Friday, August 28, 2015

We're Joining A Synagogue

My husband, Jay, and I haven't been members of a synagogue for the past three years. And frankly, its been ok. For holidays, instead of attending our local synagogue, we traveled.  Tashlich, casting out sins on Rosh Hashana, on a foreign beach is memorable.
"Gut yontif" opens the door, once you walk through a metal detector, and show a passport, to any synagogue across the globe.  The dinning room table with candles, wine, and challah is a mikdash m'at (a small sanctuary). And for friendship, Saturday night dinners with couples we've known for decades have been joyful. When my mother-in-law passed away, rabbis we know led shiva minyanim. Volunteer opportunities abound.

For many years, previous to our shul hiatus, we had been members of a suburban congregation. During that time, we learned to create and lead meaningful ritual. The child raising years filled with Purim carnivals and family learning forged lasting friendships. Membership gave us the tools to fashion a Jewish social, ritual and spiritual life that was possible without the need for formal belonging. We can do Jewish on our own. And yet, this fall, we'll write a check to join. Why?

The answer comes in a paradox at the heart of a community-- the me and the we.

The me: "Unless the community furthers the well-being of the individual, it has no claim upon his allegiance or cooperation." (Kaplan)

Despite creating Jewish life for ourselves, I've noticed missing pieces. I've missed weekly engaging with a group of people sincerely questioning their lives and the lives of our ancestors as if they were one story. I've missed the light in the sanctuary.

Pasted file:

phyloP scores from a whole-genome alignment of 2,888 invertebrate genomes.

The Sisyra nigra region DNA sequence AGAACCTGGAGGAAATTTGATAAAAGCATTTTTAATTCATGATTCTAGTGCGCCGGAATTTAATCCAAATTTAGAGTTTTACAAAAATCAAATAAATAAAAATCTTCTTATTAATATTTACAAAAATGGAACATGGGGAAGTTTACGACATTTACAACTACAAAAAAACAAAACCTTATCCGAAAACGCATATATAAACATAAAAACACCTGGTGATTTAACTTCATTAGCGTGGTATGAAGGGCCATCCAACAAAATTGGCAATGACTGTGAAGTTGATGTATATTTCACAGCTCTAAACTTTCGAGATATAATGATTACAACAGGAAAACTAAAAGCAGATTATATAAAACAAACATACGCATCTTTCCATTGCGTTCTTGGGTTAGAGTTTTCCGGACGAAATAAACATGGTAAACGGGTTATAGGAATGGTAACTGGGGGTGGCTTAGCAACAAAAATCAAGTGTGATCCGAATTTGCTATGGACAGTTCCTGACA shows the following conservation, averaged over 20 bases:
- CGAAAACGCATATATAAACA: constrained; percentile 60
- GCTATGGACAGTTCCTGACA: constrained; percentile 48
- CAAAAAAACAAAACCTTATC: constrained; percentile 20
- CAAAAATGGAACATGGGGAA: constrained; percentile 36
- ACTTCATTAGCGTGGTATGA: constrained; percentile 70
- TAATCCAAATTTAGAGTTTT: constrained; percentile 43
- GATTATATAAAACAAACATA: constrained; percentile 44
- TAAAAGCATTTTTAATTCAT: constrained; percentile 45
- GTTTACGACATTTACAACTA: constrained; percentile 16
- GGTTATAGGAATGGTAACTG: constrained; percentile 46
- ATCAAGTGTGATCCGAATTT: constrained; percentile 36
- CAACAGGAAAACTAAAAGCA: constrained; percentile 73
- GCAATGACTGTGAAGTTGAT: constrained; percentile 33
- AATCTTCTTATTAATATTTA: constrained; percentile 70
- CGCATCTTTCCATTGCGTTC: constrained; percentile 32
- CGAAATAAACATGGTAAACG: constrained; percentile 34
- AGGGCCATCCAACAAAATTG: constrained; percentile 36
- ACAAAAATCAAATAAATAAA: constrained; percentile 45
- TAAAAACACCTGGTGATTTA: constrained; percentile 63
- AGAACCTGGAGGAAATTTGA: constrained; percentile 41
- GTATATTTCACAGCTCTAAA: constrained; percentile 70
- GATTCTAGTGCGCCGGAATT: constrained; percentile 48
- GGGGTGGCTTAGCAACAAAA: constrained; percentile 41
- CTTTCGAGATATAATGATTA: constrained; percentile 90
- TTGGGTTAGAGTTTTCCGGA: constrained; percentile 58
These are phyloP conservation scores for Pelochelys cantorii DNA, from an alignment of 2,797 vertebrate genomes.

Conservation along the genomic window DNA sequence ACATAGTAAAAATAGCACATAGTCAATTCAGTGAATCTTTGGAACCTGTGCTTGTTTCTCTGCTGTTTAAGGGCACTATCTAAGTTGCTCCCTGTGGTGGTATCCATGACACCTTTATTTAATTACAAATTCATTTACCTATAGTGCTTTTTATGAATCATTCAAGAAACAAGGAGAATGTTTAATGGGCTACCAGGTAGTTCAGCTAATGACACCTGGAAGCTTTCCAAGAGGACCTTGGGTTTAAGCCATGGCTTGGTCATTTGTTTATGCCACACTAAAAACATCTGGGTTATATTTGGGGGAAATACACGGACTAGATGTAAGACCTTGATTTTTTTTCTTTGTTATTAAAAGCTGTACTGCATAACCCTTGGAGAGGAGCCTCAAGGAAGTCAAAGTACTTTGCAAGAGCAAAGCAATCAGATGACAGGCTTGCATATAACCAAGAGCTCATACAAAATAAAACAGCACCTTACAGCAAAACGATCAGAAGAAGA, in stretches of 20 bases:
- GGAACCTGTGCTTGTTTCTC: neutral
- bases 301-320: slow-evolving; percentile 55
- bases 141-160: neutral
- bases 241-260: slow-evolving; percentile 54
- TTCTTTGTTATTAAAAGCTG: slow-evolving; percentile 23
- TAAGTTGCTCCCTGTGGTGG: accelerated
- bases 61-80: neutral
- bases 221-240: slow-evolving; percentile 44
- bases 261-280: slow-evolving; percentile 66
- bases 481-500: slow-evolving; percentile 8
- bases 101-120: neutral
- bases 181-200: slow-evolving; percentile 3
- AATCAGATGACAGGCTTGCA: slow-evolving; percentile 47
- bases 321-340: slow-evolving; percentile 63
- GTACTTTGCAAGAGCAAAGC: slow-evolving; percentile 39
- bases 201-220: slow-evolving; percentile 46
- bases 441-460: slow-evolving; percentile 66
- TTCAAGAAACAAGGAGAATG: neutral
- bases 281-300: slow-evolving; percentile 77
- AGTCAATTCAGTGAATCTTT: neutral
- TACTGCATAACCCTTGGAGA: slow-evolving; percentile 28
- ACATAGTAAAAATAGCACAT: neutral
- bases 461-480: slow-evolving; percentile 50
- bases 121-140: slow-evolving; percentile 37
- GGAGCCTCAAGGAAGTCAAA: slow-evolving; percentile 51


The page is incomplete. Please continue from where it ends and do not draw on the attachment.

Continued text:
And I've missed Shabbat melodies that implant in me like time-released capsules turning the ordinary into glimpses of the extraordinary Sunday through Thursday.

Jay likes to explain his reason for wanting to rejoin with the old joke, "Sam goes to synagogue to talk to God, I go to synagogue to talk to Sam." Between us, I think he talks to both.

The We: Each generation of Jews sees itself as bound to ancestors whose decision defined its experience and as obligated to future generations whose inheritance it will shape (Aaron Dorfman as quoted in A Guide To Jewish Practice by David Teutsch).

In my "do what you choose world," I don't pay much attention to obligation. I do pay taxes, do laundry (when I have to), and take care of people close to me. With no harm intended, armed with the excuse of busyness, and sometimes helplessness in the face of the great challenges, I forgo attention to "we."

Help. I need reminding. Rabbi Linda Potemken writes, "The community has the additional challenge of helping the individual recognize the obligatory nature of Judaism....we are obligated even if there is no obligator or commander..."

I wish I could report our return to synagogue membership came from a Great Call.

The truth: I need help from a community to lift me. I need the "we" to help me enact my obligation as a Jew--as a human. I want to be reminded how to enact my obligation to the future.

In preparing for my personal work for 5776, and my new job, I ask: What does learning look like that fosters the well being of the individual and helps individuals enact obligation to others?

 I'm going to sign up at the congregation on the tree-lined street in Penn Valley to find out. And I would love to hear your example of learning that balances me and we. Please share.

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